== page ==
The inspiring individuals whose stories are featured on this booklist hail from around the globe and have found innovative ways to solve challenges that face their communities, as well as to break new ground in the field of ecology.
Meet Henrietta Leavitt, a 19th-century scientific pioneer. From careful observations, Leavitt discovered that the brightness of a star determines its distance from Earth, helping us better understand the vastness of the universe. Warm colored pencil and watercolor illustrations by Colón create a contemplative mood. Back matter includes quotations, a glossary, information about other female astronomers, and more.
Plastic bags are cheap and easy to use. But what happens when a bag breaks or is no longer needed? In Njau, Gambia, people simply dropped the bags and went on their way. One plastic bag became two. Then ten. Then a hundred. The bags accumulated in ugly heaps alongside roads. Water pooled in them, bringing mosquitoes and disease. Some bags were burned, leaving behind a terrible smell. Some were buried, but they strangled gardens. They killed livestock that tried to eat them. Something had to change. Isatou Ceesay was that change.
Puerto Rican parrots, once abundant, came perilously close to extinction in the 1960s due to centuries of foreign exploration and occupation, development, and habitat destruction. In this compelling book, Roth and Trumbore use collage illustrations and a unique format to recount the efforts of the scientists of the Puerto Rican Parrot Recovery Program to save the parrots and ensure their future.
Butterflies were once thought to be "beasts of the devil." Maria Merian, a perceptive young German naturalist, knew better. She recorded her notes and drawings on the butterflies' transformation in secret so that she would not be accused of witchcraft and later became a famous scientist and artist who helped the rest of the world understand natural life cycles. Margarita Engle brings her extraordinary story to life, accompanied by Julie Paschkis' gorgeous illustrations.
When a terrible drought struck William Kamkwamba's tiny village in Malawi, his family lost all of the season's crops, leaving them with nothing to eat and nothing to sell. William began to explore science books in his village library, looking for a solution. There, he came up with the idea that would change his family's life forever: he could build a windmill. Made out of scrap metal and old bicycle parts, William's windmill brought electricity to his home and helped his family pump the water they needed to farm the land.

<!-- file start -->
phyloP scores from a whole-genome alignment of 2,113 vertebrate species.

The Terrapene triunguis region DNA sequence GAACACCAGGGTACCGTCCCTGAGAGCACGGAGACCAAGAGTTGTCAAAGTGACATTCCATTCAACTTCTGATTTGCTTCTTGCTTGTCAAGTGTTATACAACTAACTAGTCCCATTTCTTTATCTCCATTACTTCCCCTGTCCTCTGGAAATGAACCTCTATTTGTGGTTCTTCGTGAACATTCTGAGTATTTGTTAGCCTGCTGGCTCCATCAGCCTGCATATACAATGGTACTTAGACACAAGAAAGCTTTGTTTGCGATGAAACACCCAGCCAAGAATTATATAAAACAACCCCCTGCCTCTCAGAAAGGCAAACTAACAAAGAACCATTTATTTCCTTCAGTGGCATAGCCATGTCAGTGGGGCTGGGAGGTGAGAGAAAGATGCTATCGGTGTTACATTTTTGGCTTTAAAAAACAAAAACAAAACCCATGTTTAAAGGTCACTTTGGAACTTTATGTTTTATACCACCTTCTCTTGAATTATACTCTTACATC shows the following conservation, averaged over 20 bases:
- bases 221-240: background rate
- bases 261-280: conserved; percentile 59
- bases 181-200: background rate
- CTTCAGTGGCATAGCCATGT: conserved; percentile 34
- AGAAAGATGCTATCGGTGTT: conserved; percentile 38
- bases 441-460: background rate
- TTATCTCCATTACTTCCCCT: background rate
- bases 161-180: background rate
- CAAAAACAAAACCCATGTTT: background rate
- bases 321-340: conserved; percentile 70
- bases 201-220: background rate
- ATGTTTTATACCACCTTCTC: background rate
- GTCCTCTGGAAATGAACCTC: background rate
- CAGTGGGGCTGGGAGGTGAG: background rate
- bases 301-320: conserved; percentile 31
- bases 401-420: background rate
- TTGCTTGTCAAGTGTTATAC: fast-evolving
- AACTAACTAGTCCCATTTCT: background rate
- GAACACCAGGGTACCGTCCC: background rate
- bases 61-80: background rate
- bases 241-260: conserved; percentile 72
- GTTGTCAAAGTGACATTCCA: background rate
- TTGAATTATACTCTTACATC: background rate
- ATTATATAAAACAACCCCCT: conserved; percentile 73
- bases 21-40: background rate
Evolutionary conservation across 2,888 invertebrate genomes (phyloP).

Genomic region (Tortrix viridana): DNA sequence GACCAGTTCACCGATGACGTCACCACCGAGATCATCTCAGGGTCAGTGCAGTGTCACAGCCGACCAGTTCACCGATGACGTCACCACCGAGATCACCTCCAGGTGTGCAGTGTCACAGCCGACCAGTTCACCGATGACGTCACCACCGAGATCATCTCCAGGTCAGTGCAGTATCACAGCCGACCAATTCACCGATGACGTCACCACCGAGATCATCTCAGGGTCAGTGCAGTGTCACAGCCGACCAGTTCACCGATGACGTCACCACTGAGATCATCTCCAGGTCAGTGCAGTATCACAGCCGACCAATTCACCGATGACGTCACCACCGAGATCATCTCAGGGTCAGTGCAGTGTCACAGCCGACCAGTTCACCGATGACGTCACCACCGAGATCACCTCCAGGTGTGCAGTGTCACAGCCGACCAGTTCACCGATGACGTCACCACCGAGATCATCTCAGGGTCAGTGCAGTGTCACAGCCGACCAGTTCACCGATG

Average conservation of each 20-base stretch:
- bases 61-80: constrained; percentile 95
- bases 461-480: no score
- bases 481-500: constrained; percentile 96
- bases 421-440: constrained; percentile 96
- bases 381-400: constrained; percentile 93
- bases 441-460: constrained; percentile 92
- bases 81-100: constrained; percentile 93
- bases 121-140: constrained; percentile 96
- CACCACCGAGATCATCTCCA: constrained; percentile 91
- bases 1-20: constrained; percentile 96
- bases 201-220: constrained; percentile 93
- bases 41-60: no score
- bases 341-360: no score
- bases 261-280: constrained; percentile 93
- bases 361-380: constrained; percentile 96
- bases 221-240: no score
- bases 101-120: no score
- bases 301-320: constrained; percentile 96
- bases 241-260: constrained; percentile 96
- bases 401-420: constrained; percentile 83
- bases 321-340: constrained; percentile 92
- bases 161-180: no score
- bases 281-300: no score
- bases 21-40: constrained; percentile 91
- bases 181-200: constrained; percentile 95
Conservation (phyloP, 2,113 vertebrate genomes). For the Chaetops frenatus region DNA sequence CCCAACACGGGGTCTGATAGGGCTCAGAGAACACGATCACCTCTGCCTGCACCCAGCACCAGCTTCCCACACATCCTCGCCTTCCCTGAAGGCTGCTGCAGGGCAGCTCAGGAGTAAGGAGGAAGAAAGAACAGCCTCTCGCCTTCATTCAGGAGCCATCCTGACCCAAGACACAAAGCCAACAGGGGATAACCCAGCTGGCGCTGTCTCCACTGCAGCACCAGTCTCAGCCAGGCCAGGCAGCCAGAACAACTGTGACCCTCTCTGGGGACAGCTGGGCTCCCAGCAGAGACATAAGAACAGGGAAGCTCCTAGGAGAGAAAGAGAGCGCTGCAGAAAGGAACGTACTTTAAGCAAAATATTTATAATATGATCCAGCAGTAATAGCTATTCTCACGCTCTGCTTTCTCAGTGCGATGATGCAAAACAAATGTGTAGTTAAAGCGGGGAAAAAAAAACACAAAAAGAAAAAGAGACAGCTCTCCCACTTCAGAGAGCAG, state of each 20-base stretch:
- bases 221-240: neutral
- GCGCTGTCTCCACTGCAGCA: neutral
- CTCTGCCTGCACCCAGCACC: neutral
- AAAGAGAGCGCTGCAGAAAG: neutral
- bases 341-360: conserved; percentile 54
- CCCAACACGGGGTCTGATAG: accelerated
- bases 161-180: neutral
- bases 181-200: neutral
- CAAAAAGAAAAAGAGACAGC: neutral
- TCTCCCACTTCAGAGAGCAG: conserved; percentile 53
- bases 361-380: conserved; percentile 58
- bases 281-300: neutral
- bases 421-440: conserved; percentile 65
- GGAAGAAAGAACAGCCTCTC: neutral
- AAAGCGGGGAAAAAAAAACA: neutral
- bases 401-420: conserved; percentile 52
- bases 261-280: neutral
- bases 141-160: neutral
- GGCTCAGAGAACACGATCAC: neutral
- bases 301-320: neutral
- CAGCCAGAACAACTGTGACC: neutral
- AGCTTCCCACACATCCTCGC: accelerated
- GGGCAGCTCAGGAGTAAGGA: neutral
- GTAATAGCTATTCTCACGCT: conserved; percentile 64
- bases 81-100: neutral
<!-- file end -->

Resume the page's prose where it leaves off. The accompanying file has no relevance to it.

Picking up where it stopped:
"This moving depiction of ecological innovation centers on a project spearheaded by Dr. Gordon Sato to plant mangrove trees, which grow easily in salt water, in the village of Hargigo in the impoverished African nation of Eritrea. Graceful prose alternates with cumulative verse to relay the benefits that the trees provided for the community: 'These are the fishermen/ Who catch the fish/ That swim in the roots,/ Of the mangrove trees.' Resembling papier-mâché, Roth's textural mixed-media collages become increasingly lively as the new ecosystem flourishes." — Publisher's Weekly
"Wangari lives under an umbrella of green trees in the shadow of Mount Kenya in Africa." So begins this tribute to Wangari Maathai, a young woman who saw deforestation turn the lush lands of Kenya into a barren desert. Wangari began to plant seedlings and encouraged the women around her to do the same. By 2004, 30 million trees had been planted and Wangari won the Nobel Peace Prize. Jeanette Winter skillfully presents both Wangari's successes and challenges through spare text and bold illustrations. An author's note provides additional information about Wangari's life story.